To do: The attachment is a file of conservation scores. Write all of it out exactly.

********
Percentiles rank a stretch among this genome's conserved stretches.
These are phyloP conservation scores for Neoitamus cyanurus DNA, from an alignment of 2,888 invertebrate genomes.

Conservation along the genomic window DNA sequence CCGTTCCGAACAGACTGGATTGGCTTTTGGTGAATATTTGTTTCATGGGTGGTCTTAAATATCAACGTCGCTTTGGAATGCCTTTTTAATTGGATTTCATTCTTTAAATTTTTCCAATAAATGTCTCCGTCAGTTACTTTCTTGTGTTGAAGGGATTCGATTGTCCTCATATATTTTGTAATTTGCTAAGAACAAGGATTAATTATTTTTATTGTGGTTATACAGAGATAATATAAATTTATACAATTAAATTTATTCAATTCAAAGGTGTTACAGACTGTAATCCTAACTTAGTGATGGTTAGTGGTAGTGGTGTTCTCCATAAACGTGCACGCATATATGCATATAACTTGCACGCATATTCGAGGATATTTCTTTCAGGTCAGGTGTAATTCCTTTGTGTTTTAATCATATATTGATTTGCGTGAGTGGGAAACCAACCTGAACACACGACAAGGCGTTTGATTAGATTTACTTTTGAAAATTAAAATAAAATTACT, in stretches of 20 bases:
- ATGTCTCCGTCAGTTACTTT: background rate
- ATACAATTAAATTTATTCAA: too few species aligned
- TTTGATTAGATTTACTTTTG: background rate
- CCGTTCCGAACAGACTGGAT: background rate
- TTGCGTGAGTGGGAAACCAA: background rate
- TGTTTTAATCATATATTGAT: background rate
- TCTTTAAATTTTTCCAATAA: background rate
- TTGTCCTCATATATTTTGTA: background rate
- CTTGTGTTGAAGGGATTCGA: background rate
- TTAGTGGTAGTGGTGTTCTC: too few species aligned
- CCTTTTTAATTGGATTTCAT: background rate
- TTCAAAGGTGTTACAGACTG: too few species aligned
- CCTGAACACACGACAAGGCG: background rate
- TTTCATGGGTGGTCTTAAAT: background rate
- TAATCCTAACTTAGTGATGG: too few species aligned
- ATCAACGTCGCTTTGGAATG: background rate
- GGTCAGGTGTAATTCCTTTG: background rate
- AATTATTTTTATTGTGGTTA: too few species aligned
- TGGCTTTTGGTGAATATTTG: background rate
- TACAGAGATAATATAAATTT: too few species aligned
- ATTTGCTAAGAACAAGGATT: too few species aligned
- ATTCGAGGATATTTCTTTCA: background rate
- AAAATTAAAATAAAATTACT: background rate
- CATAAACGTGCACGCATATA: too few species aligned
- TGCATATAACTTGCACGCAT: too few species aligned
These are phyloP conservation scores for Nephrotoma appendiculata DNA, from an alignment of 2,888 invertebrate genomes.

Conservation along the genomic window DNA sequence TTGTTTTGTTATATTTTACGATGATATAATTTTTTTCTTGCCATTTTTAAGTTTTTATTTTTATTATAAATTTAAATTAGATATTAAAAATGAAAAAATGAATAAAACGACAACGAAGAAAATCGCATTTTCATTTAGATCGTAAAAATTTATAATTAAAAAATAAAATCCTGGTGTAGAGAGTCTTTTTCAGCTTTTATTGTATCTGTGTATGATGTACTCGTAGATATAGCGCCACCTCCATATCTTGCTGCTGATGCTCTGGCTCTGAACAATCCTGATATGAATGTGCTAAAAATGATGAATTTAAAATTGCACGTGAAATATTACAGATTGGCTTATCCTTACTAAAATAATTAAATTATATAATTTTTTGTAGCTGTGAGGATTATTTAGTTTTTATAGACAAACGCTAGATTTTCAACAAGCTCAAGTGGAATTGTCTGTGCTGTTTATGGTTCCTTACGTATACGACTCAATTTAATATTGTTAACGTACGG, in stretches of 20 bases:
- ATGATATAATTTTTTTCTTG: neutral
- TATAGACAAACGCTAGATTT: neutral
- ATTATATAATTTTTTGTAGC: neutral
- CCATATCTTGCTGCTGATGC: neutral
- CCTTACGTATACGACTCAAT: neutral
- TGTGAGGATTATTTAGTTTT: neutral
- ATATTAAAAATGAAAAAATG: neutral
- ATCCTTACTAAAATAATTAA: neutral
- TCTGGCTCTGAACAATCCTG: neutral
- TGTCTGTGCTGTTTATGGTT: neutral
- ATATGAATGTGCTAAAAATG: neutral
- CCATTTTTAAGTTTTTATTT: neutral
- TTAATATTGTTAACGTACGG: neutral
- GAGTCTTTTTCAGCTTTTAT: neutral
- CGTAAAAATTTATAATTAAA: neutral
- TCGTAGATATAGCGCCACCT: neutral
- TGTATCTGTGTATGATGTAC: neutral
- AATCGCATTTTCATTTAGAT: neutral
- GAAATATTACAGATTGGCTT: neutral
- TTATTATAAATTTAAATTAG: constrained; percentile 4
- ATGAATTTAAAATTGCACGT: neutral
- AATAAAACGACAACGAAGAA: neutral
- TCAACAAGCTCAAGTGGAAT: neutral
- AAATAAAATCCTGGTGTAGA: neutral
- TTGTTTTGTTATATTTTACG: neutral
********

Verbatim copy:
Percentiles rank a stretch among this genome's conserved stretches.
These are phyloP conservation scores for Neoitamus cyanurus DNA, from an alignment of 2,888 invertebrate genomes.

Conservation along the genomic window DNA sequence CCGTTCCGAACAGACTGGATTGGCTTTTGGTGAATATTTGTTTCATGGGTGGTCTTAAATATCAACGTCGCTTTGGAATGCCTTTTTAATTGGATTTCATTCTTTAAATTTTTCCAATAAATGTCTCCGTCAGTTACTTTCTTGTGTTGAAGGGATTCGATTGTCCTCATATATTTTGTAATTTGCTAAGAACAAGGATTAATTATTTTTATTGTGGTTATACAGAGATAATATAAATTTATACAATTAAATTTATTCAATTCAAAGGTGTTACAGACTGTAATCCTAACTTAGTGATGGTTAGTGGTAGTGGTGTTCTCCATAAACGTGCACGCATATATGCATATAACTTGCACGCATATTCGAGGATATTTCTTTCAGGTCAGGTGTAATTCCTTTGTGTTTTAATCATATATTGATTTGCGTGAGTGGGAAACCAACCTGAACACACGACAAGGCGTTTGATTAGATTTACTTTTGAAAATTAAAATAAAATTACT, in stretches of 20 bases:
- ATGTCTCCGTCAGTTACTTT: background rate
- ATACAATTAAATTTATTCAA: too few species aligned
- TTTGATTAGATTTACTTTTG: background rate
- CCGTTCCGAACAGACTGGAT: background rate
- TTGCGTGAGTGGGAAACCAA: background rate
- TGTTTTAATCATATATTGAT: background rate
- TCTTTAAATTTTTCCAATAA: background rate
- TTGTCCTCATATATTTTGTA: background rate
- CTTGTGTTGAAGGGATTCGA: background rate
- TTAGTGGTAGTGGTGTTCTC: too few species aligned
- CCTTTTTAATTGGATTTCAT: background rate
- TTCAAAGGTGTTACAGACTG: too few species aligned
- CCTGAACACACGACAAGGCG: background rate
- TTTCATGGGTGGTCTTAAAT: background rate
- TAATCCTAACTTAGTGATGG: too few species aligned
- ATCAACGTCGCTTTGGAATG: background rate
- GGTCAGGTGTAATTCCTTTG: background rate
- AATTATTTTTATTGTGGTTA: too few species aligned
- TGGCTTTTGGTGAATATTTG: background rate
- TACAGAGATAATATAAATTT: too few species aligned
- ATTTGCTAAGAACAAGGATT: too few species aligned
- ATTCGAGGATATTTCTTTCA: background rate
- AAAATTAAAATAAAATTACT: background rate
- CATAAACGTGCACGCATATA: too few species aligned
- TGCATATAACTTGCACGCAT: too few species aligned
These are phyloP conservation scores for Nephrotoma appendiculata DNA, from an alignment of 2,888 invertebrate genomes.

Conservation along the genomic window DNA sequence TTGTTTTGTTATATTTTACGATGATATAATTTTTTTCTTGCCATTTTTAAGTTTTTATTTTTATTATAAATTTAAATTAGATATTAAAAATGAAAAAATGAATAAAACGACAACGAAGAAAATCGCATTTTCATTTAGATCGTAAAAATTTATAATTAAAAAATAAAATCCTGGTGTAGAGAGTCTTTTTCAGCTTTTATTGTATCTGTGTATGATGTACTCGTAGATATAGCGCCACCTCCATATCTTGCTGCTGATGCTCTGGCTCTGAACAATCCTGATATGAATGTGCTAAAAATGATGAATTTAAAATTGCACGTGAAATATTACAGATTGGCTTATCCTTACTAAAATAATTAAATTATATAATTTTTTGTAGCTGTGAGGATTATTTAGTTTTTATAGACAAACGCTAGATTTTCAACAAGCTCAAGTGGAATTGTCTGTGCTGTTTATGGTTCCTTACGTATACGACTCAATTTAATATTGTTAACGTACGG, in stretches of 20 bases:
- ATGATATAATTTTTTTCTTG: neutral
- TATAGACAAACGCTAGATTT: neutral
- ATTATATAATTTTTTGTAGC: neutral
- CCATATCTTGCTGCTGATGC: neutral
- CCTTACGTATACGACTCAAT: neutral
- TGTGAGGATTATTTAGTTTT: neutral
- ATATTAAAAATGAAAAAATG: neutral
- ATCCTTACTAAAATAATTAA: neutral
- TCTGGCTCTGAACAATCCTG: neutral
- TGTCTGTGCTGTTTATGGTT: neutral
- ATATGAATGTGCTAAAAATG: neutral
- CCATTTTTAAGTTTTTATTT: neutral
- TTAATATTGTTAACGTACGG: neutral
- GAGTCTTTTTCAGCTTTTAT: neutral
- CGTAAAAATTTATAATTAAA: neutral
- TCGTAGATATAGCGCCACCT: neutral
- TGTATCTGTGTATGATGTAC: neutral
- AATCGCATTTTCATTTAGAT: neutral
- GAAATATTACAGATTGGCTT: neutral
- TTATTATAAATTTAAATTAG: constrained; percentile 4
- ATGAATTTAAAATTGCACGT: neutral
- AATAAAACGACAACGAAGAA: neutral
- TCAACAAGCTCAAGTGGAAT: neutral
- AAATAAAATCCTGGTGTAGA: neutral
- TTGTTTTGTTATATTTTACG: neutral